Ok, the fact that you have past experience and knowledge is good. I suppose fpt -greset cannot be tested because you can’t boot to anything. The manual way would be to remove system power for 30 seconds or so but I don’t think it will help in this case. What you need to do is reflash the ME region. You have an unlocked FD but if you can’t boot to anything (not even DOS) then the programmer + back-up SPI is the only way. Personally I have a CH341a as well but regarding other programmers and whether CH341a can support your exact chip, I don’t know unfortunately. Maybe CodeRush knows more. Maybe you can edit the database of CH341a and add the chip manually based on it’s datasheet or the timings set at fparts.txt of Intel’s FPT. Longshot but you never know.
I have the fparts.txt I used and I know which line of text is for the ME SPI chip, but how would I manually add that data to the CH341a’s database? Now that I think about it, the issue could also be with my clip; I literally have to hold it in place because if I let go then the clip snaps.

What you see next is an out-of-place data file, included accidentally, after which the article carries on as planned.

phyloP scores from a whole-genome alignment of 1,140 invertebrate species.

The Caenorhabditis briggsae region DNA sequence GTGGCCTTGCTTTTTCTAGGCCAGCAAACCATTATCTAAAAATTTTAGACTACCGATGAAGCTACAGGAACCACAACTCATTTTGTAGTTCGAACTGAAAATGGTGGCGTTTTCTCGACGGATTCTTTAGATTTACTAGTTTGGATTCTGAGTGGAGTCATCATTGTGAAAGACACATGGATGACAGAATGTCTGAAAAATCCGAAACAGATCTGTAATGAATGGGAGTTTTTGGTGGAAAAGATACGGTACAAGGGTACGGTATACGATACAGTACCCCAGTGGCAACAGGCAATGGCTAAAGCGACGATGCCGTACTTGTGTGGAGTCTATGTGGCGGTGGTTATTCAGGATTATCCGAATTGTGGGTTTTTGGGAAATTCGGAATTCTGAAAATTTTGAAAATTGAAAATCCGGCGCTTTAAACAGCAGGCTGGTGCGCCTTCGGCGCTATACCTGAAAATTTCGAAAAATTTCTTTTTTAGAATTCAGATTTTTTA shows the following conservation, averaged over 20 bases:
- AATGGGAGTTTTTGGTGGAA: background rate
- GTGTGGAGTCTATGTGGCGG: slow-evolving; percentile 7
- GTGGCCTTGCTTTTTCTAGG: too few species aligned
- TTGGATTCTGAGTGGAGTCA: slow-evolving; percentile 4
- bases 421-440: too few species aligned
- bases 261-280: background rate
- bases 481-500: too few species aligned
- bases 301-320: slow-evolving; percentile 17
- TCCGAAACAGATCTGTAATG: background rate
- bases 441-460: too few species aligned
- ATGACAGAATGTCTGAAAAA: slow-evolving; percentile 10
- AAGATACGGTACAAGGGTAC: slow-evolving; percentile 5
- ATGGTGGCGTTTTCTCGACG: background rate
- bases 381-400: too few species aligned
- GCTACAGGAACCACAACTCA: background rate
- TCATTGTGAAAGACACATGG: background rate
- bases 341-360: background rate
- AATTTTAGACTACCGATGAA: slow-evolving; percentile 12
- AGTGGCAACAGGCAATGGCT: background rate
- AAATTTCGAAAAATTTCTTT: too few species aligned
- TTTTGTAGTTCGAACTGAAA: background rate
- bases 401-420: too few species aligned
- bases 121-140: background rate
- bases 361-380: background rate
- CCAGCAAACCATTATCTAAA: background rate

EDIT: From past experience, I know for a fact that when performing BIOS recovery on laptops, the ME region is temporarily unlocked during the procedure. This is actually how I’ve unlocked most flash descriptors by extracting the ME FW image via hex editor, changing the corresponding values from 0B 0A xx xx 0D 0C to FF FF xx xx FF FF then flashing it using BIOS recovery worked everytime. Therefore, it should be possible to repair my ME FW using BIOS recovery, right? Would you happen to know how I could find the recovery filename from within the bios image in hex? I’m fairly certain the key combination for Dell Latitudes is END, the filename is where I’m stumped.
I didn’t know that the FD is temporarily unlocked when an emergency AMI BIOS recovery is triggered. Interesting fact though. I’m curious if the AMI BIOS recovery does indeed work as you mentioned. If you happen to verify it again on your machine, please let me know for future reference. Unfortunately I don’t know the answers to your other questions (CH341a database editing, whether it’s the clip’s fault, the name of the recovery image & dell key combination to trigger the recovery).
I’ve exclusively only dealt with Phoenix/Insyde BIOS, so I’m not sure if this holds true for AMI BIOS although I would assume it would. I am going to try my programmer again and try to make my own clip using aluminum foil and tape lol, if that fails then I am going to call Dell and see if they will tell me the necessary parameters for initiating BIOS recovery without paying for a silly warranty.